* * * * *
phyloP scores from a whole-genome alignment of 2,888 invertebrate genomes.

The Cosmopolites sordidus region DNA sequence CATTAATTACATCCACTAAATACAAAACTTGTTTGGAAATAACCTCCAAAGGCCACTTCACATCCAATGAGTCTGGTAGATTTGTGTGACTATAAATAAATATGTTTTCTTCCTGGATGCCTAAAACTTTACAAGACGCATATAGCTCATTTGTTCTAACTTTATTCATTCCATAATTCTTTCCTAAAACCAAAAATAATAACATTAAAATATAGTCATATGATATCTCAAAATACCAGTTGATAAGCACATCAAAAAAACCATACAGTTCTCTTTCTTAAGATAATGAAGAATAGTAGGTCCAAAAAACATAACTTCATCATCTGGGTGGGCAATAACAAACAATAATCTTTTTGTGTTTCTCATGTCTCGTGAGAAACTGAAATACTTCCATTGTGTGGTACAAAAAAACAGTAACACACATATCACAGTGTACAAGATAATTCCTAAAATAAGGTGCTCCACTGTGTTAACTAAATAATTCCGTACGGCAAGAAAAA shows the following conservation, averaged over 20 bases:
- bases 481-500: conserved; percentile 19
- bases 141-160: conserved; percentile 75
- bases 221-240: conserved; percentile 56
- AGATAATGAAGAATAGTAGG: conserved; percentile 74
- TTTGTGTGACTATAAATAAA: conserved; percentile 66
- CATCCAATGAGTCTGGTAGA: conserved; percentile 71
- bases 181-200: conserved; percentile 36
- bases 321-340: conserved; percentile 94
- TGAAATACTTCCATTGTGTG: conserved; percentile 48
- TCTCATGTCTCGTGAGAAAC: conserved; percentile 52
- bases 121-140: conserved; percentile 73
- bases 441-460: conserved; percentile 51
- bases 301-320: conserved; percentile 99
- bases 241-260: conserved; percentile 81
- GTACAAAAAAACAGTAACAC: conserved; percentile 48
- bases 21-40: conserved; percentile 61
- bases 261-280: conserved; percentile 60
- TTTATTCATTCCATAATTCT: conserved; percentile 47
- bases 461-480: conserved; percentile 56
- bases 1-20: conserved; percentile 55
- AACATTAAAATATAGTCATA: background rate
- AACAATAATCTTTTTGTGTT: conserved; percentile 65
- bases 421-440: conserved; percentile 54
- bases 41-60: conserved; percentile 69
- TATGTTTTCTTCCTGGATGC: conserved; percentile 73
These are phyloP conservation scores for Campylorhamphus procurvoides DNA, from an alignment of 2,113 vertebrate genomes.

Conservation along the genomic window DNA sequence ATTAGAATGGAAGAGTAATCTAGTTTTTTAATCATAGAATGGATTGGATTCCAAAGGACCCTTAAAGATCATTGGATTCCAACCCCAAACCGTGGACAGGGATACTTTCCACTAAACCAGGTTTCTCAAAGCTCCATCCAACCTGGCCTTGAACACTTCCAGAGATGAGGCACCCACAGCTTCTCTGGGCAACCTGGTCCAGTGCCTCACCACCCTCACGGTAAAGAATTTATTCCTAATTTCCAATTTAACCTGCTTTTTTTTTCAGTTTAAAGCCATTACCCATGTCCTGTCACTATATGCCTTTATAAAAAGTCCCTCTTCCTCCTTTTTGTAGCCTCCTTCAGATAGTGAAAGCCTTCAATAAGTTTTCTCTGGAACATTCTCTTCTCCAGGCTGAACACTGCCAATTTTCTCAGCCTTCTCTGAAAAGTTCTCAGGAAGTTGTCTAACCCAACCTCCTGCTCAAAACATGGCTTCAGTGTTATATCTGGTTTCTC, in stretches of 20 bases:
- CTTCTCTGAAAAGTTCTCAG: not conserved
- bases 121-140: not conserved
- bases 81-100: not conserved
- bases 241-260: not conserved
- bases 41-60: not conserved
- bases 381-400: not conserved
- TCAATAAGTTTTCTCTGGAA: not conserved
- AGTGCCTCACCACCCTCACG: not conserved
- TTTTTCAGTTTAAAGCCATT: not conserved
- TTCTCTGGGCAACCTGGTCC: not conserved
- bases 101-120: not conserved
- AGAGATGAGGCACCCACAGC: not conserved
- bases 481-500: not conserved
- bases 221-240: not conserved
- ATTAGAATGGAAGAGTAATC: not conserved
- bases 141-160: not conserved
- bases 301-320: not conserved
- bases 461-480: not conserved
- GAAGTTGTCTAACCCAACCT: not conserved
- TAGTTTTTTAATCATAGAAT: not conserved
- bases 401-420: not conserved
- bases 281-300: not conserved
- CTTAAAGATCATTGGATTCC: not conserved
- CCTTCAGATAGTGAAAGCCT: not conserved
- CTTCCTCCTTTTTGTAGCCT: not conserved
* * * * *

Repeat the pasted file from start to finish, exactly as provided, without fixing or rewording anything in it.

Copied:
phyloP scores from a whole-genome alignment of 2,888 invertebrate genomes.

The Cosmopolites sordidus region DNA sequence CATTAATTACATCCACTAAATACAAAACTTGTTTGGAAATAACCTCCAAAGGCCACTTCACATCCAATGAGTCTGGTAGATTTGTGTGACTATAAATAAATATGTTTTCTTCCTGGATGCCTAAAACTTTACAAGACGCATATAGCTCATTTGTTCTAACTTTATTCATTCCATAATTCTTTCCTAAAACCAAAAATAATAACATTAAAATATAGTCATATGATATCTCAAAATACCAGTTGATAAGCACATCAAAAAAACCATACAGTTCTCTTTCTTAAGATAATGAAGAATAGTAGGTCCAAAAAACATAACTTCATCATCTGGGTGGGCAATAACAAACAATAATCTTTTTGTGTTTCTCATGTCTCGTGAGAAACTGAAATACTTCCATTGTGTGGTACAAAAAAACAGTAACACACATATCACAGTGTACAAGATAATTCCTAAAATAAGGTGCTCCACTGTGTTAACTAAATAATTCCGTACGGCAAGAAAAA shows the following conservation, averaged over 20 bases:
- bases 481-500: conserved; percentile 19
- bases 141-160: conserved; percentile 75
- bases 221-240: conserved; percentile 56
- AGATAATGAAGAATAGTAGG: conserved; percentile 74
- TTTGTGTGACTATAAATAAA: conserved; percentile 66
- CATCCAATGAGTCTGGTAGA: conserved; percentile 71
- bases 181-200: conserved; percentile 36
- bases 321-340: conserved; percentile 94
- TGAAATACTTCCATTGTGTG: conserved; percentile 48
- TCTCATGTCTCGTGAGAAAC: conserved; percentile 52
- bases 121-140: conserved; percentile 73
- bases 441-460: conserved; percentile 51
- bases 301-320: conserved; percentile 99
- bases 241-260: conserved; percentile 81
- GTACAAAAAAACAGTAACAC: conserved; percentile 48
- bases 21-40: conserved; percentile 61
- bases 261-280: conserved; percentile 60
- TTTATTCATTCCATAATTCT: conserved; percentile 47
- bases 461-480: conserved; percentile 56
- bases 1-20: conserved; percentile 55
- AACATTAAAATATAGTCATA: background rate
- AACAATAATCTTTTTGTGTT: conserved; percentile 65
- bases 421-440: conserved; percentile 54
- bases 41-60: conserved; percentile 69
- TATGTTTTCTTCCTGGATGC: conserved; percentile 73
These are phyloP conservation scores for Campylorhamphus procurvoides DNA, from an alignment of 2,113 vertebrate genomes.

Conservation along the genomic window DNA sequence ATTAGAATGGAAGAGTAATCTAGTTTTTTAATCATAGAATGGATTGGATTCCAAAGGACCCTTAAAGATCATTGGATTCCAACCCCAAACCGTGGACAGGGATACTTTCCACTAAACCAGGTTTCTCAAAGCTCCATCCAACCTGGCCTTGAACACTTCCAGAGATGAGGCACCCACAGCTTCTCTGGGCAACCTGGTCCAGTGCCTCACCACCCTCACGGTAAAGAATTTATTCCTAATTTCCAATTTAACCTGCTTTTTTTTTCAGTTTAAAGCCATTACCCATGTCCTGTCACTATATGCCTTTATAAAAAGTCCCTCTTCCTCCTTTTTGTAGCCTCCTTCAGATAGTGAAAGCCTTCAATAAGTTTTCTCTGGAACATTCTCTTCTCCAGGCTGAACACTGCCAATTTTCTCAGCCTTCTCTGAAAAGTTCTCAGGAAGTTGTCTAACCCAACCTCCTGCTCAAAACATGGCTTCAGTGTTATATCTGGTTTCTC, in stretches of 20 bases:
- CTTCTCTGAAAAGTTCTCAG: not conserved
- bases 121-140: not conserved
- bases 81-100: not conserved
- bases 241-260: not conserved
- bases 41-60: not conserved
- bases 381-400: not conserved
- TCAATAAGTTTTCTCTGGAA: not conserved
- AGTGCCTCACCACCCTCACG: not conserved
- TTTTTCAGTTTAAAGCCATT: not conserved
- TTCTCTGGGCAACCTGGTCC: not conserved
- bases 101-120: not conserved
- AGAGATGAGGCACCCACAGC: not conserved
- bases 481-500: not conserved
- bases 221-240: not conserved
- ATTAGAATGGAAGAGTAATC: not conserved
- bases 141-160: not conserved
- bases 301-320: not conserved
- bases 461-480: not conserved
- GAAGTTGTCTAACCCAACCT: not conserved
- TAGTTTTTTAATCATAGAAT: not conserved
- bases 401-420: not conserved
- bases 281-300: not conserved
- CTTAAAGATCATTGGATTCC: not conserved
- CCTTCAGATAGTGAAAGCCT: not conserved
- CTTCCTCCTTTTTGTAGCCT: not conserved